Operation Magic Carpet: Bringing Home the Heroes of WWII

Stacked bunks aboard Army transport SS Penant. National Archives

Passage times varied, depending on the servicemen’s location, as well as the luck of the draw in the ships to which they were assigned. For example, the USS Lake Champlain set an Atlantic crossing record in a mere 4 days and 8 hours. By contrast, others returning from posts farther away, such as India or Australia, could spend weeks or months at sea aboard slower vessels.

Daunting and complex as it was, Magic Carpet was completed relatively quickly. By September, 1945, 1.4 million servicemen, nearly all of them from the European Theater, had been repatriated. By December 1st, 1945, the WSA had successfully repatriated over 3.5 million personnel. By February of 1946, repatriation from the ETO had, by and large, been completed.

Repatriation from the European theater began relatively smoothly: by 1945, both the US Army and the WSA were experienced in the rapid transporting of massive numbers of troops from bases on America’s East Coast to Europe. Reversing the process was relatively simple. Until the sudden capitulation of Japan in August of 1945 threw a monkey’s wrench into the works.

The war in the Pacific had been expected to last well into 1946. As such, repatriation of American forces from the Pacific had been unanticipated in 1945. Thus, when that war ended only three months after hostilities had concluded in Europe, just as the WSA was in the midst of what by then was an already massive repatriation effort from the ETO back to America, the authorities were caught flat footed: there was not enough readily available sealift capacity to simultaneously repatriate millions of servicemen from both the European and Pacific theaters.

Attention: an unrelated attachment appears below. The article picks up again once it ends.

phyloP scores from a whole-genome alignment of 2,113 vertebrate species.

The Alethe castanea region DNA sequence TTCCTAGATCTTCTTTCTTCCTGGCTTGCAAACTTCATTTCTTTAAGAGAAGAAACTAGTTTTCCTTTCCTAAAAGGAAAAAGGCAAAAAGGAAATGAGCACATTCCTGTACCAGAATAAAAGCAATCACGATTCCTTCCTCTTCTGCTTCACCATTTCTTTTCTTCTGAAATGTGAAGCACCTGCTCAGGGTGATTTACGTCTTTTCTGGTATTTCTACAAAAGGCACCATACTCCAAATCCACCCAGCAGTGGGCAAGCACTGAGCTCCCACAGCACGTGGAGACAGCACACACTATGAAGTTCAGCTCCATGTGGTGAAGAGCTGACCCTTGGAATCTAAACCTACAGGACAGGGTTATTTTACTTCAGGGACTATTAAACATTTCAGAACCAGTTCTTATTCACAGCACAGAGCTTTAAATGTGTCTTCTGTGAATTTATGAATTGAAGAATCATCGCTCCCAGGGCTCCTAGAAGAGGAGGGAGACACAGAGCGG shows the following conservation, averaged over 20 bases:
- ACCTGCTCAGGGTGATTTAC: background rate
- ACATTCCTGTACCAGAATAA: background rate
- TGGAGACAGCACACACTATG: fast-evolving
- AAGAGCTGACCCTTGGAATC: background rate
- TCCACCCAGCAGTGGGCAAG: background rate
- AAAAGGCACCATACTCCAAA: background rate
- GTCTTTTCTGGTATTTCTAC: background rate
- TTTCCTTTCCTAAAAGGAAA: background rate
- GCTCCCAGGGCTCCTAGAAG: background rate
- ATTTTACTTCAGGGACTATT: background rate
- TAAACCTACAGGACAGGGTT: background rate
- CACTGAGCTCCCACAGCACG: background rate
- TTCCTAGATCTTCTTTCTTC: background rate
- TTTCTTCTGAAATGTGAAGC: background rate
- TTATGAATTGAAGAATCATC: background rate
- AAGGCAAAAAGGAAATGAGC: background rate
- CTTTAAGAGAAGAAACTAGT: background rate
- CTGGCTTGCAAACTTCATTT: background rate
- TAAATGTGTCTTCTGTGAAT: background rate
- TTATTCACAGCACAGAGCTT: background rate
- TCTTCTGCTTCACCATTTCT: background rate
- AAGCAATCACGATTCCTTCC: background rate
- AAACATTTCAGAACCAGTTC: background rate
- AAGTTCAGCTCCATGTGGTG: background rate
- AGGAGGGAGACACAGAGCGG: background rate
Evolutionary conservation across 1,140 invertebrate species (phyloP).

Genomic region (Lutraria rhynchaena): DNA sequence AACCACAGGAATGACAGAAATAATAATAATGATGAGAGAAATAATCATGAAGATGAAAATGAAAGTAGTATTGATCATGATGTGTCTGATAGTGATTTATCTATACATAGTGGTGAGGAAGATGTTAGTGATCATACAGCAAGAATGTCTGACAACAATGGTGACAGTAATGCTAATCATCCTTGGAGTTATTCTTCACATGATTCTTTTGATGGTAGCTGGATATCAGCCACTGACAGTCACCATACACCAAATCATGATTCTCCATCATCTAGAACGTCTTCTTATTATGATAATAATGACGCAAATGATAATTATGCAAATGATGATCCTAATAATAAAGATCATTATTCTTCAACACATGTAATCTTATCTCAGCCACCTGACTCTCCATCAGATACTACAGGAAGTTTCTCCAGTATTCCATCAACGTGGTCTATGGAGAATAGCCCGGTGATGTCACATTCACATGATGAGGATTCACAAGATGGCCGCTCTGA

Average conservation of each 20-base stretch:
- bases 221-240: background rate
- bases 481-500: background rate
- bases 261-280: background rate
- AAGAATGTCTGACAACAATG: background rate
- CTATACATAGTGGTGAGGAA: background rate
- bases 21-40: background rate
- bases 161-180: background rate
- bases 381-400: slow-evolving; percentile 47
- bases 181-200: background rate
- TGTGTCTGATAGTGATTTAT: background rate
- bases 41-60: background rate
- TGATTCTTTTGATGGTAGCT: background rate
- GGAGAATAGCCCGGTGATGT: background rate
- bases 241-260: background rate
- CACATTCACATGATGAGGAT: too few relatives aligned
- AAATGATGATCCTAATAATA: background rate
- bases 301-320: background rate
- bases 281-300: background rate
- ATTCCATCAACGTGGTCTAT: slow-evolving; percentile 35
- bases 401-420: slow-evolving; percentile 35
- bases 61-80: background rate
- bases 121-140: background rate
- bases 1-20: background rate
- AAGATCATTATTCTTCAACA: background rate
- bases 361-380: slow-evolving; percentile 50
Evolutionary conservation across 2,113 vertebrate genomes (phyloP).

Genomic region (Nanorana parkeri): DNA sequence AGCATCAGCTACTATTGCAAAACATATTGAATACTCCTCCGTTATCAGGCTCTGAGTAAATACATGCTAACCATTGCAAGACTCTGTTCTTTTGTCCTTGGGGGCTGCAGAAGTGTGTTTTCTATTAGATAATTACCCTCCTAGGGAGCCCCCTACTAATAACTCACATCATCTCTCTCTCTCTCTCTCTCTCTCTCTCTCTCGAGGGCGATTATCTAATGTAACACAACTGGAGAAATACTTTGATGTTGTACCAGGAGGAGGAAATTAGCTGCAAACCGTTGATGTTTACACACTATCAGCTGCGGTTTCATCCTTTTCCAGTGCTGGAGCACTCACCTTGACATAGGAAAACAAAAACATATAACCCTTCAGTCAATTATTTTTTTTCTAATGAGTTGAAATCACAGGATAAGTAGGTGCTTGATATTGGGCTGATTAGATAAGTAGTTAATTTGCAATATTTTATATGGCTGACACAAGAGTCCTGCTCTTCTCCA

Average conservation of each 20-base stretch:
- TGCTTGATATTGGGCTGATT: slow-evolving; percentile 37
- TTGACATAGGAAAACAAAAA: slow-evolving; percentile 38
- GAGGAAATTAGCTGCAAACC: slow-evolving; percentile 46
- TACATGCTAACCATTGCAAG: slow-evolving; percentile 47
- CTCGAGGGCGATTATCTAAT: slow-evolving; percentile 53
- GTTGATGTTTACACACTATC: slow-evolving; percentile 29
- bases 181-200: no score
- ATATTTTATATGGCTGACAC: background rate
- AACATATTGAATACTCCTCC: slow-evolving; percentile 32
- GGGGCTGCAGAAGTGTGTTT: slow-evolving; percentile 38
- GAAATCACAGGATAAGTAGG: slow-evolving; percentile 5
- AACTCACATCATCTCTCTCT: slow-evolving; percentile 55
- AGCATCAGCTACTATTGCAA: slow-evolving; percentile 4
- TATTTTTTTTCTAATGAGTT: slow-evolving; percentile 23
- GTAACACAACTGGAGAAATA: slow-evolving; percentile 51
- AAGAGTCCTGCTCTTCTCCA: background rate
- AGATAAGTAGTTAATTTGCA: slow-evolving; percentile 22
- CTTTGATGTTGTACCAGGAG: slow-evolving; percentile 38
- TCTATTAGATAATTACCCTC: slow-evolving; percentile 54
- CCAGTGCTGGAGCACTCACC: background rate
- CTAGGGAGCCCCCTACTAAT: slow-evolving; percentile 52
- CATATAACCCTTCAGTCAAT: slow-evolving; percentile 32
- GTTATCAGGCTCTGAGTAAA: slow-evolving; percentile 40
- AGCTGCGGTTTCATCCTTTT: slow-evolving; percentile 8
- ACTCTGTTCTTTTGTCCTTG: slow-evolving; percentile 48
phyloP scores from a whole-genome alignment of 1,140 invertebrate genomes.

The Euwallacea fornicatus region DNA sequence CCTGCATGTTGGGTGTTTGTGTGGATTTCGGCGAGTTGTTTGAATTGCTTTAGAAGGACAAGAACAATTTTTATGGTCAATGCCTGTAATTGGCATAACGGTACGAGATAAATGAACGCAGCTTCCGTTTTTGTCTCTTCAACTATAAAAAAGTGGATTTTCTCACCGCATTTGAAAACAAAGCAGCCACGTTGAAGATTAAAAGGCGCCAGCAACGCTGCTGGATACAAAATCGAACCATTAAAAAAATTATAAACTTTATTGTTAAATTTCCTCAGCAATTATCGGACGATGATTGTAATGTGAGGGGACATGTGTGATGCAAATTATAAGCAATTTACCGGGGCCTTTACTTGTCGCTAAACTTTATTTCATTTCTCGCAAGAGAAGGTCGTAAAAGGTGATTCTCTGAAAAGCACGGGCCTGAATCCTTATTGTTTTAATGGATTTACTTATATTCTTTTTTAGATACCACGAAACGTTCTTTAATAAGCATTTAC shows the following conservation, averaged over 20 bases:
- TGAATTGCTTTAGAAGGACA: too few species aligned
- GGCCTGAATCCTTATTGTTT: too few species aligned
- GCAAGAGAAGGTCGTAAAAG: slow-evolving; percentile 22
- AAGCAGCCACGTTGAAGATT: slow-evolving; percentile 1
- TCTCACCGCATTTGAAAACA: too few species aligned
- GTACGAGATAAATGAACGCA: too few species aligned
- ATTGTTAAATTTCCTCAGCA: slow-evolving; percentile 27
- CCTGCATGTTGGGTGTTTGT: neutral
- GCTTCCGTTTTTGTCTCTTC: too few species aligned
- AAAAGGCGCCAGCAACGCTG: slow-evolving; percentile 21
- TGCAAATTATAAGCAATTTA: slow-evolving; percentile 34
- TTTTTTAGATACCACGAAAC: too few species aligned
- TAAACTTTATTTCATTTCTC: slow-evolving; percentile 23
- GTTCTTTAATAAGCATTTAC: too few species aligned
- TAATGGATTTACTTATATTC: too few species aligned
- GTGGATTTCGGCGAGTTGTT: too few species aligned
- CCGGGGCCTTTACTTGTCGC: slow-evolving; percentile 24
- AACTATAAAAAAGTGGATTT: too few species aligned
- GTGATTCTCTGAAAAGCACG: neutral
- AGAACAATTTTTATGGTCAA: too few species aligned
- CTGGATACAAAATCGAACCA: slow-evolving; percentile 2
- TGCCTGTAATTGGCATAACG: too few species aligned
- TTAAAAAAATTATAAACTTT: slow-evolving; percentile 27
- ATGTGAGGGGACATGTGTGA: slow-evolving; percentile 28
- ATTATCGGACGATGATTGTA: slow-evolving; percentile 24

Not nearly as quickly as the servicemen wanted to return home, nor as quickly as their loved ones and the American public demanded that they be returned. When the WSA’s supply of readily convertible cargo ships could not keep up with the demand, the US Navy chipped in. Improvising, naval combat ships were designated as troop transports.

Thus, by administrative fiat, the Navy diverted for use in Magic Carpet battleships such as the Washington, West Virginia, and Maryland, and aircraft carriers such as the Enterprise, Saratoga, and the newly commissioned Lake Champlain. Aircraft carriers, with their massive and open hangar decks, proved well suited for the task. Such naval giants were joined by sundry smaller vessels, ranging from cruisers to Landing Ship Tanks (LSTs) to destroyers.

Some combat ships were hurriedly retrofitted to serve as transports, as was the case with aircraft carriers, in whose hangars were bolted or welded massive bunk beds. Other Navy vessels, particularly smaller ones such as destroyers, were frequently impressed to serve as transports as they were, with returning servicemen invited to shift for themselves, deploying hammocks wherever possible, and making do by squeezing into whatever nooks and crannies and free space were available aboard ship.

Returning personnel on hammocks aboard the USS Intrepid. Time Magazine

The Pacific portion of Magic Carpet entailed extra layers of complexity, and, especially at the beginning, required greater dispatch than had been necessary in Europe. Aside from the Pacific’s vast distances compared to the European theater, there was the urgent need to rescue American POWs from the scattered Japanese camps in which they had languished for years, often starved, brutalized, and otherwise barbarically mistreated by their captors.